Knowing how to clean up (or clarify) used cooking oil will help you get the most use out of leftover oil after frying, searing, or sauteeing. Use the oil for your next batch of Fried Ravioli or Country Fried Pork!

Hand Holding a Jar of Clarified Oil - How to Clean Used Cooking Oil.

How to Clean Used Cooking Oil

Have you ever wondered, can I reuse cooking oil? Or how many times have you fried something, had a lot of oil leftover, and not known what to do with it?

It’s not wise to pour it down the drain (bad for the pipes) or add it to compost. So, what do you do with it? You can reuse it! Yep, with this method, you can clarify the oil and use it several more times!

If your oil has ever looked like this⬇️, you are in the right place!

Pan of Dirty Cooking Oil Before Getting to Clarified Oil. How to Clean Used Cooking Oil.


Oil: I tested vegetable oil for this method. I do not recommend other oils with this method, such as olive or avocado. 

Slurry: The water and cornstarch slurry will come together when added to the oil to collect all the debris in the used oil.

Steps for Clarifying Cooking Oil So It Can Be Reused with a Cornstarch Slurry. How to Clean Used Cooking Oil.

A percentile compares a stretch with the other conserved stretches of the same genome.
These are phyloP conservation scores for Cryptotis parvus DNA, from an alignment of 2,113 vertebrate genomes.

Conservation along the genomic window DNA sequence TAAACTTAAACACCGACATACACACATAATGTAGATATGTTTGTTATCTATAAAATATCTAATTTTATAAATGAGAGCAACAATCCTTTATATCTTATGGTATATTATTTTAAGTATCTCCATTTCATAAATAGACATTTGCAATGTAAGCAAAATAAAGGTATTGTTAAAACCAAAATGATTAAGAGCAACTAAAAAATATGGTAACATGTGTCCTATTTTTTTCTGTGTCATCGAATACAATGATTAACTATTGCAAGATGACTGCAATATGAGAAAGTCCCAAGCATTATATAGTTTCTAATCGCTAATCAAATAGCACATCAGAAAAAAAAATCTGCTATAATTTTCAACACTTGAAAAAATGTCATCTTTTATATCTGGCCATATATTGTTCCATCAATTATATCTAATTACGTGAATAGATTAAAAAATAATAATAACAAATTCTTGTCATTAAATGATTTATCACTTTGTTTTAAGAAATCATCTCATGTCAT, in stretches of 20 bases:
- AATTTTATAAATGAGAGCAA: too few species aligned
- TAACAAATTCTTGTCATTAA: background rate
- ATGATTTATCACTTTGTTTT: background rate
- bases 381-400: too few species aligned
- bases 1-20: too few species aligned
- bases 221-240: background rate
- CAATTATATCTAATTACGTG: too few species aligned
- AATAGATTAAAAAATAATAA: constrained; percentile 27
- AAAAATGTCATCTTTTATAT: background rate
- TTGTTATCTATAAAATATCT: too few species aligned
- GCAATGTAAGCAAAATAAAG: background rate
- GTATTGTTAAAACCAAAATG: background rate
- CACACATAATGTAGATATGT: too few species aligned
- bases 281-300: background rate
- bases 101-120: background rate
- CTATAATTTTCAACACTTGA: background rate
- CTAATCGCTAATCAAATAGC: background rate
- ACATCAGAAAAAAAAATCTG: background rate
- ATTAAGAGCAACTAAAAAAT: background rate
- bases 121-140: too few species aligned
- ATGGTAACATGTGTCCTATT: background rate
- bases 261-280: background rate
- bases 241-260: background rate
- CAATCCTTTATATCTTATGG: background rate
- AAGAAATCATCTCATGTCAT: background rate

Recipe Equation

You may notice in the recipe below that it starts with 1 cup of oil, 1/4 cup water, and 1 tablespoon cornstarch. That is the base amount, but you’ll often have more! To use this equation, just measure how much oil you have in cups and then multiply by that number.

For instance, if you have 5 cups of oil, that would equal 1 1/4 cups water and 5 tablespoons cornstarch. 

If you have 1 quart of oil (4 cups) it will be 1 cup of water and 4 tablespoons of cornstarch. 

Straining Oil When Making Clarified Oil. How to Clean Used Cooking Oil.

What Does the Cornstarch Do?

Are you wondering… just how does this work?

Using a cornstarch slurry when clarifying oil helps collect all the debris from whatever you were frying or cooking in the oil. The slurry will be put into the used oil and heated up until the cornstarch becomes solid. Once you pour the oil and cornstarch through a strainer, the solid cornstarch will be left behind, leaving you will the ready-to-use cooking oil!

Does it Matter What Was Fried in the Oil?